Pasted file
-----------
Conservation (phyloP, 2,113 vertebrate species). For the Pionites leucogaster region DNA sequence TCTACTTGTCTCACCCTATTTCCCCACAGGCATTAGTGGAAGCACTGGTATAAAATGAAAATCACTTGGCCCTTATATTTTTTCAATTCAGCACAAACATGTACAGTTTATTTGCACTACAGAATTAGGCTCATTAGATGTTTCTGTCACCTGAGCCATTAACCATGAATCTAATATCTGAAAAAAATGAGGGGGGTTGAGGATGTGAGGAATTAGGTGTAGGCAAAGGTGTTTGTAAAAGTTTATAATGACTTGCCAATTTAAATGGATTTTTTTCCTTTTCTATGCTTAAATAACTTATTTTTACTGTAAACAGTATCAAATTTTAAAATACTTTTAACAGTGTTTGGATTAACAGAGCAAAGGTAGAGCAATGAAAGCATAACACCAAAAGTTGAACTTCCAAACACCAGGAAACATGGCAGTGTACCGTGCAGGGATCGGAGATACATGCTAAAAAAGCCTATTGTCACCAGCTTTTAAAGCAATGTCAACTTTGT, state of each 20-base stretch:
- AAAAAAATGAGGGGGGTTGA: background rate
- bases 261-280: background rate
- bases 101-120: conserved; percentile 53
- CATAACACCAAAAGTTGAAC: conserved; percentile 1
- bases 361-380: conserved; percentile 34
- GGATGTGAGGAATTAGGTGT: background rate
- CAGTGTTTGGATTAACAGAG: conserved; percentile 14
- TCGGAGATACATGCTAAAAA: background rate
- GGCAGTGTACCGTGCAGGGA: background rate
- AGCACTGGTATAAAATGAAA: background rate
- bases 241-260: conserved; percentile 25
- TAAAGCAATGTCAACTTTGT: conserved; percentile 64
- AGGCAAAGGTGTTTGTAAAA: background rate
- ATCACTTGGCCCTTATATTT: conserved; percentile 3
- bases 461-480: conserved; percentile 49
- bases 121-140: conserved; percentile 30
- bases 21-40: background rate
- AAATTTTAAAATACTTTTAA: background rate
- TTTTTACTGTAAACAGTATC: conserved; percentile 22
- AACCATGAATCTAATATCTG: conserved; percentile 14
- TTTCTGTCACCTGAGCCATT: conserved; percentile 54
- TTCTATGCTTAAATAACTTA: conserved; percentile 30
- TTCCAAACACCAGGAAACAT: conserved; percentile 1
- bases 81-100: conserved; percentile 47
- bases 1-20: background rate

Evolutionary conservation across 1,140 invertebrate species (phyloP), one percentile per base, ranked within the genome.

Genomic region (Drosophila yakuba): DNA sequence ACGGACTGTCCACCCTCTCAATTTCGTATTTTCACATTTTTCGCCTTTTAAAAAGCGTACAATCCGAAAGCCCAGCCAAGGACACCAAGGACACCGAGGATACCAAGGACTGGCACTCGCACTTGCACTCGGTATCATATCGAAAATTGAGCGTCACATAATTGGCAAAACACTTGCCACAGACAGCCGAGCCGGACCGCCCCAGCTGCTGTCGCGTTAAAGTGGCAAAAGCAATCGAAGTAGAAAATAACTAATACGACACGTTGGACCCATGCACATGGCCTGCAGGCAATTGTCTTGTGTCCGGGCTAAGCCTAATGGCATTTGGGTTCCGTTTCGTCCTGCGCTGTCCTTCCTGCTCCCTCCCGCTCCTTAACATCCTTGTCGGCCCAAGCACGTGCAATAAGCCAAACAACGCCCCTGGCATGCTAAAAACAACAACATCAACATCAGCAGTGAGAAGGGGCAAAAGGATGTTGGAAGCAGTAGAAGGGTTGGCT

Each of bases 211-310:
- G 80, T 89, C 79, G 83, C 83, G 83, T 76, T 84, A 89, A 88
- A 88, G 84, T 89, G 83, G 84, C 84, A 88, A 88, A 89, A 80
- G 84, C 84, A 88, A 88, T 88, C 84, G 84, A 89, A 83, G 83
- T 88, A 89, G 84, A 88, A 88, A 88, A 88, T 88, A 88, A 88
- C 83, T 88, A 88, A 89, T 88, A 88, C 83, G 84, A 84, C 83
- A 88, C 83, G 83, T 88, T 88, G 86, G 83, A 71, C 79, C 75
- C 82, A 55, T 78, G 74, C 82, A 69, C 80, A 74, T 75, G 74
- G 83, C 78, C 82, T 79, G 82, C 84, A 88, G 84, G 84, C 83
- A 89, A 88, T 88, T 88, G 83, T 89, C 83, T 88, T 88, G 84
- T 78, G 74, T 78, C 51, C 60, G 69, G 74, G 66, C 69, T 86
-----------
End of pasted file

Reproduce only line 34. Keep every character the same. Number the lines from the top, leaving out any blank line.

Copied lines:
- C 83, T 88, A 88, A 89, T 88, A 88, C 83, G 84, A 84, C 83